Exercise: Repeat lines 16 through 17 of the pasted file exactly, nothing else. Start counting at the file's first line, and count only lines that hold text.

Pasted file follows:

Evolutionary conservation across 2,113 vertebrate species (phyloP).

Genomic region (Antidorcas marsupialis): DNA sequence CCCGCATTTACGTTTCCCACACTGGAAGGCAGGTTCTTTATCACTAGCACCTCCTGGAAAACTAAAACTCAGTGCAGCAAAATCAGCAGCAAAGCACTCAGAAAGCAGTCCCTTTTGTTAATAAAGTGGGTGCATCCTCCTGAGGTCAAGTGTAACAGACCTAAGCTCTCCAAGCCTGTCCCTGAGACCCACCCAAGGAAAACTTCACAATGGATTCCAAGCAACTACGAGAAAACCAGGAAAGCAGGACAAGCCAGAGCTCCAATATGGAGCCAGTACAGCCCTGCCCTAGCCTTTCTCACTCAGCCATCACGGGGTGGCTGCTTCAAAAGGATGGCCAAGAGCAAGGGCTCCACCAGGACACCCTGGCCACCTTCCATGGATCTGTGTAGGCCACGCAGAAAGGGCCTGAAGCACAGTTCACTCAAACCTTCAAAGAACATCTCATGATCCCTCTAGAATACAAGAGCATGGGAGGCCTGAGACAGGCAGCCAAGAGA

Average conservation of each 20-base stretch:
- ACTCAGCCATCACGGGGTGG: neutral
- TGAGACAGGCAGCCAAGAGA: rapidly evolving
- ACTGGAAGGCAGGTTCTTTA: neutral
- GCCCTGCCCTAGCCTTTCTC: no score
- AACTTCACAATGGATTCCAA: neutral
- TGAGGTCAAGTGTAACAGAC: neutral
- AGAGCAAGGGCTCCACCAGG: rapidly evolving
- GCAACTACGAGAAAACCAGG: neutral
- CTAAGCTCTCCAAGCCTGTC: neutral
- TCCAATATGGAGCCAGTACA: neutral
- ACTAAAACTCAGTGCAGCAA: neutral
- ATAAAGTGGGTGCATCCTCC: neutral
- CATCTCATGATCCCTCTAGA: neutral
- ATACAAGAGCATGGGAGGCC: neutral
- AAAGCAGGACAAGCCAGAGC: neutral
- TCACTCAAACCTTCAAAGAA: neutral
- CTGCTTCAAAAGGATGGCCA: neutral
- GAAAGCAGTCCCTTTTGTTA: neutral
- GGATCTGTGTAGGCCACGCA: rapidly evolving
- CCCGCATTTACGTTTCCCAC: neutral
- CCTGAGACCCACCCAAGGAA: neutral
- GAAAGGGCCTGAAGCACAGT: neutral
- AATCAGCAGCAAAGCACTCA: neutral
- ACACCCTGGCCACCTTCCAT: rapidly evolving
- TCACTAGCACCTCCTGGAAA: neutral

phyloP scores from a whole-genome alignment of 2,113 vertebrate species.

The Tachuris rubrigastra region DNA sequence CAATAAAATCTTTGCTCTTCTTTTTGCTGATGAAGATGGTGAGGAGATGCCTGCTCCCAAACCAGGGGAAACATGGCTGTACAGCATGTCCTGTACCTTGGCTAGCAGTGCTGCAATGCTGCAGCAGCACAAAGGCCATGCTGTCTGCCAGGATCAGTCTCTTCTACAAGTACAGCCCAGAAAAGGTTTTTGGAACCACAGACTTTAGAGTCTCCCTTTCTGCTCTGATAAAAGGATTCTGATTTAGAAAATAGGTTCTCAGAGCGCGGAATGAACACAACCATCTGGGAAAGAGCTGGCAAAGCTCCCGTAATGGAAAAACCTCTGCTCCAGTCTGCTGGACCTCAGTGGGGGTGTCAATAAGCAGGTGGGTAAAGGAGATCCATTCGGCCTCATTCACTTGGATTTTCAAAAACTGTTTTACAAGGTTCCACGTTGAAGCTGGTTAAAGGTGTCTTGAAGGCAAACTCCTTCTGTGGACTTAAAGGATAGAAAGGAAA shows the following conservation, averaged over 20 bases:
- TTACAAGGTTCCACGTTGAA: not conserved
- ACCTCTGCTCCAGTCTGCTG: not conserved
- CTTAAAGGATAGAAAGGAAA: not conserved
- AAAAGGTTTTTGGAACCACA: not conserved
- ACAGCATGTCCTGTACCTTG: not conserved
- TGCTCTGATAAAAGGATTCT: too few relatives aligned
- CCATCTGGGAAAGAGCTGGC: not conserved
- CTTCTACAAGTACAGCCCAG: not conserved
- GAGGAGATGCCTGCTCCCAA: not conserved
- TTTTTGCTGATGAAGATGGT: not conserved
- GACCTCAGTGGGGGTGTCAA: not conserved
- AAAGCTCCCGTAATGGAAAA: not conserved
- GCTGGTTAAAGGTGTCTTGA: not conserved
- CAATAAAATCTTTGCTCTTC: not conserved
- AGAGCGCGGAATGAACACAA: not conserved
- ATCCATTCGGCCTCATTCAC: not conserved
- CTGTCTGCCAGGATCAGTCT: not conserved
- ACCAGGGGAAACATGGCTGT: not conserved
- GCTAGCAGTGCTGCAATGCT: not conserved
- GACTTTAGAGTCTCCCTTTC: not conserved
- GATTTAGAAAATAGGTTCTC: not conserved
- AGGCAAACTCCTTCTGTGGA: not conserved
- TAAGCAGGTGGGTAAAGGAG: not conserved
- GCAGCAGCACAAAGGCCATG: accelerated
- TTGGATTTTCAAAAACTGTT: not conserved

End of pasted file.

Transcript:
- CATCTCATGATCCCTCTAGA: neutral
- ATACAAGAGCATGGGAGGCC: neutral